With the progression of the coronavirus pandemic worldwide and the subsequent “closure” of world economies since the beginning of 2020, we are witnessing a drastic reduction in economic activity locally and globally. The decrease in economic developments in the first and second quarter of 2020 is observed in all economies and all economic parameters that are subject to this analysis.
The restrictive measures introduced by almost all countries in the world to prevent the spread of the coronavirus have had a negative impact on economic growth and international trade. EU countries experienced an average GDP decline of 14% in the second quarter of 2020, with Spain, France and Italy having the largest declines, with negative growth of 22.1%, 18.9% and 17.7%, respectively, for the second quarter of 2020 (Graph 1). During the same period, the US economy contracted by as much as 31.7%, and the UK GDP fell by 22%.
And the Western Balkan countries, whose largest trading partners are EU member states, have not been spared from the abrupt closure of international trade, the closure of local economies to curb the spread of the coronavirus, declining global demand and supply problems. Domestic production in Macedonia almost stagnated in the first quarter of the year, but already in the second quarter the decline in economic activity was 12.7% (see Chart 1), with which GDP growth in the first half of the year reached -6.4%.
Graph 1: Real GDP growth rates, quarterly data (in %)
Source: Eurostat, calendar and seasonally adjusted data, except data for Macedonia which are unadjusted both calendar and seasonally because of lack of availability of the data.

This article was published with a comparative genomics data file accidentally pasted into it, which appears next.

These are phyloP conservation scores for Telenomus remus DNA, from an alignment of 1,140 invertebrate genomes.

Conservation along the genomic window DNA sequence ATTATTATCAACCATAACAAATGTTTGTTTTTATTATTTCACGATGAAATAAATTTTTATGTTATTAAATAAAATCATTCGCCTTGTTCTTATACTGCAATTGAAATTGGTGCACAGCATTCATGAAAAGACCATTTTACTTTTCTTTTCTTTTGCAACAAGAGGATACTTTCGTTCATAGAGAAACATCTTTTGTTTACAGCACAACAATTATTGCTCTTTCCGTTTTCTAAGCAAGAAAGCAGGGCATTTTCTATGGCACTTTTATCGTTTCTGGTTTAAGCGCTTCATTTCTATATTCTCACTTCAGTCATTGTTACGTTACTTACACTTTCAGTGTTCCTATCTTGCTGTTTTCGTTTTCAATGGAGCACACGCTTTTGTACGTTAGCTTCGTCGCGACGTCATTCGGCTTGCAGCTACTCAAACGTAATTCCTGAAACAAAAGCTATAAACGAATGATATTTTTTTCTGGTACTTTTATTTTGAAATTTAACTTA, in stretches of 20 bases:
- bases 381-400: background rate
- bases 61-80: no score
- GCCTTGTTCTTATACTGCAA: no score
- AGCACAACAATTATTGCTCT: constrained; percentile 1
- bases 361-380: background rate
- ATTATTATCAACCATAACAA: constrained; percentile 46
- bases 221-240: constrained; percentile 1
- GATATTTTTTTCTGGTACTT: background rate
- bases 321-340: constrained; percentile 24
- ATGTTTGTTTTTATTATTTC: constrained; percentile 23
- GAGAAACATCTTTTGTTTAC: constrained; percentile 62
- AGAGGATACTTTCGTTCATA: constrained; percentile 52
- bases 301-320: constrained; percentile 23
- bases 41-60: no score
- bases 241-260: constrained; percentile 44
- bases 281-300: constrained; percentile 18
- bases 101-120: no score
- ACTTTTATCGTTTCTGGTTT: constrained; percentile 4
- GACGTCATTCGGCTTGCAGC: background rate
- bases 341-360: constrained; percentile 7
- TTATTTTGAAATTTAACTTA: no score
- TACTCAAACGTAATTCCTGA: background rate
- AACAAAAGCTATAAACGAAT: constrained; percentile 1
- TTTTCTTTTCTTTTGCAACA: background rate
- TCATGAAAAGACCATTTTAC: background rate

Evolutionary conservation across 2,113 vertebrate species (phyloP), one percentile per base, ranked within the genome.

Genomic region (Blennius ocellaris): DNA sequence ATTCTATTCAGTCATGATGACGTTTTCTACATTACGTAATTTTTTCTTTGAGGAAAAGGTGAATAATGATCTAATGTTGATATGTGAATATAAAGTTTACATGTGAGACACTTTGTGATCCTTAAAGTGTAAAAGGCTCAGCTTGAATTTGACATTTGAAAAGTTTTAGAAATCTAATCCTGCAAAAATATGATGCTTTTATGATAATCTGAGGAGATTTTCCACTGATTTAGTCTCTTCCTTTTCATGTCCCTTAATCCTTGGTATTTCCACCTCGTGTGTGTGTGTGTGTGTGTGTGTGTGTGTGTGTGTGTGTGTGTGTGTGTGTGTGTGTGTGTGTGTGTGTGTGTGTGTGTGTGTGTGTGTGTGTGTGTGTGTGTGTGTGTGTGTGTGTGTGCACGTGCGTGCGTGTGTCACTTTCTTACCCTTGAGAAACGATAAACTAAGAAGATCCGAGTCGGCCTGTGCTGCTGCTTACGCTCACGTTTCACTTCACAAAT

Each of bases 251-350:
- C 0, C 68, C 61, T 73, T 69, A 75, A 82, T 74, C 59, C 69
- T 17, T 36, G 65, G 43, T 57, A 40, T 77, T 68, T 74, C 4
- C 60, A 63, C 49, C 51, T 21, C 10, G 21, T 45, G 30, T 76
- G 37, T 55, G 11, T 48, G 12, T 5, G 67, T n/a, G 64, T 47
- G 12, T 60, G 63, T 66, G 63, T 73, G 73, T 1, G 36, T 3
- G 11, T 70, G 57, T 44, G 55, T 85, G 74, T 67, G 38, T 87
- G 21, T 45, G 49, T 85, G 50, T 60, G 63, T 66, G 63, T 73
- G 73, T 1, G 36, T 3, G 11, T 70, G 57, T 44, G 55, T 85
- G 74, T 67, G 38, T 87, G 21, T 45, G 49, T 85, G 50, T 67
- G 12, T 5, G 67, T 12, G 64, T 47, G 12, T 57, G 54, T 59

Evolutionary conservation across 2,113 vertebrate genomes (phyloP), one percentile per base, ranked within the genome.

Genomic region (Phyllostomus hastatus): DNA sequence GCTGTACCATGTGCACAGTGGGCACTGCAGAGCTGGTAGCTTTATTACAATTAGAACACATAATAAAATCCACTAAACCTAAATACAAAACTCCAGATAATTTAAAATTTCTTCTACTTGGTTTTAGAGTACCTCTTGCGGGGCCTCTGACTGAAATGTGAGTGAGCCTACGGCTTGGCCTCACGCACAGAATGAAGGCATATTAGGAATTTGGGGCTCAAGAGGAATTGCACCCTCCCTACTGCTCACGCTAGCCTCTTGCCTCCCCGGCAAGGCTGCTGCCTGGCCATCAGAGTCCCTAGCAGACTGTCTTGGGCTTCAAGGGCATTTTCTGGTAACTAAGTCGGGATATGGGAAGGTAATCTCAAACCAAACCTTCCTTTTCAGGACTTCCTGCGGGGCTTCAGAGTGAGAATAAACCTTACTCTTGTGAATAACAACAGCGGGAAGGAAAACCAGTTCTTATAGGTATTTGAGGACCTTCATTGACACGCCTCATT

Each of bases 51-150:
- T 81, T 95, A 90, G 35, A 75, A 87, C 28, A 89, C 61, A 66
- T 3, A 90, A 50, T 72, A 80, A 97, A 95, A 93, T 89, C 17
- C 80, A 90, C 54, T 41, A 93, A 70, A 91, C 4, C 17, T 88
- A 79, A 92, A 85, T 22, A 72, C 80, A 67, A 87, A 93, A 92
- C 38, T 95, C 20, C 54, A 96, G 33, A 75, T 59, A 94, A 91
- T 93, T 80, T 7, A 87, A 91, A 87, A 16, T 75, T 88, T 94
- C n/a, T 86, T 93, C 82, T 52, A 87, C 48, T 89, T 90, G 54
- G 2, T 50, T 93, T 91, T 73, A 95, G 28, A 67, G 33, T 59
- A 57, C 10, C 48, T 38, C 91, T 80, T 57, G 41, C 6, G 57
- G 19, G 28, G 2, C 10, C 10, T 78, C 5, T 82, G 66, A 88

In general, the inflation rate in developed countries is declining (Chart 2). This is due to the fall on the supply and demand side, at the same time, with downward price pressures. Namely, the measures to close the economies due to the Coronavirus and travel restrictions led to an unprecedented decline in global oil demand (in the range of 15 to 20 million barrels per day in April), which caused a decline in oil prices on world markets, as well as reduced aggregate demand which resulted in low levels of inflation. In Macedonia, as before, prices are quite stable.
Graph 2: Inflation, quarterly data (in %)
According to official and available data, the decline in economic activity has not affected the labor market (yet). Graph 3 shows the labor market developments in the first and second quarter of 2020. As can be seen, there are no sharp shifts in the labor market, and there is no clear trend in all countries. While in Spain and Macedonia the unemployment rate has risen, in Italy and France unemployment has fallen. This labor market resilience to the economic crisis is likely the result of government job-saving measures and monetary and fiscal packages implemented in the first and second quarters in all countries to mitigate the impact caused by the closing of the economies. These packages have probably been successful in preserving jobs, at least during this period of analysis. However, it is known that the labor market reacts with a certain time lag to the decline in economic activity, so it is possible that the unemployment situation will worsen in the next period (especially due to the expectations that the pandemic will last longer).
Graph 3: Unemployment rates, quarterly data (in %)
Source: Eurostat, State Statistical Office of North Macedonia and EU Commission quarterly reports
As expected, employment growth is slowed down and even negative in most economies, both in the EU and in the countries in the region. While in the first quarter there is still positive employment growth even in the most affected economies (with the exception of Italy), the second quarter is characterized by a decrease in the number of employees in all countries for which data are available. Spain and Italy, which introduced the most restrictive measures to prevent the spread of the virus, faced the largest decline in the number of employees of 6.2% and 3.6%, respectively (Graph 4). In Macedonia, in the first quarter of 2020, the number of employees increased by 2.8%, but already in the second quarter there is a decline in employment.